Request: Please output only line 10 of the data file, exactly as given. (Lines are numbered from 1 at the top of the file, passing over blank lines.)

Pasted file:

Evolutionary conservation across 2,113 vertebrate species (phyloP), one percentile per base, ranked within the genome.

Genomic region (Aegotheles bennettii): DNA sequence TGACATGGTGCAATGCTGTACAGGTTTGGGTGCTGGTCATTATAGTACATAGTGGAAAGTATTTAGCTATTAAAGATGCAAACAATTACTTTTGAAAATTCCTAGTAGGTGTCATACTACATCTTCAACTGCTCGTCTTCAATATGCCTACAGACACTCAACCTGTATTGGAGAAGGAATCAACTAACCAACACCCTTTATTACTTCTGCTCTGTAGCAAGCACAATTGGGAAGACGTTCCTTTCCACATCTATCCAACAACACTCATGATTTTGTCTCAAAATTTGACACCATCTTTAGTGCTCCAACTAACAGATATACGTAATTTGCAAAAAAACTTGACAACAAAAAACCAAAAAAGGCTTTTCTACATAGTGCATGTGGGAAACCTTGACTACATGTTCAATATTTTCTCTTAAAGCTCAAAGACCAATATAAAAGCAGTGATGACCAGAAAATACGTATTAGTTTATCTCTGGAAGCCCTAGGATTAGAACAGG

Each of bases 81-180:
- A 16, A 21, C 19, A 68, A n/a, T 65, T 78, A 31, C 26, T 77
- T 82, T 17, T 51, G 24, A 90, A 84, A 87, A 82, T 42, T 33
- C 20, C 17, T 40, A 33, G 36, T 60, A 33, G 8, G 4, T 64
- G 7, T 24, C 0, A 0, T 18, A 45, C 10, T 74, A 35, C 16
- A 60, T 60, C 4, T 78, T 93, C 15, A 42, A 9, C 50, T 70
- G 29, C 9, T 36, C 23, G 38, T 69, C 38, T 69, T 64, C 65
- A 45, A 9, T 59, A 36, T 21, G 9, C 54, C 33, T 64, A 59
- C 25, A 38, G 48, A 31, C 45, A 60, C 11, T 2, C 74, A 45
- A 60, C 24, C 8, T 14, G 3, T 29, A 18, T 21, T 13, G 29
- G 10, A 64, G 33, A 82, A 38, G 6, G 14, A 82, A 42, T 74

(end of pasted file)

- A 45, A 9, T 59, A 36, T 21, G 9, C 54, C 33, T 64, A 59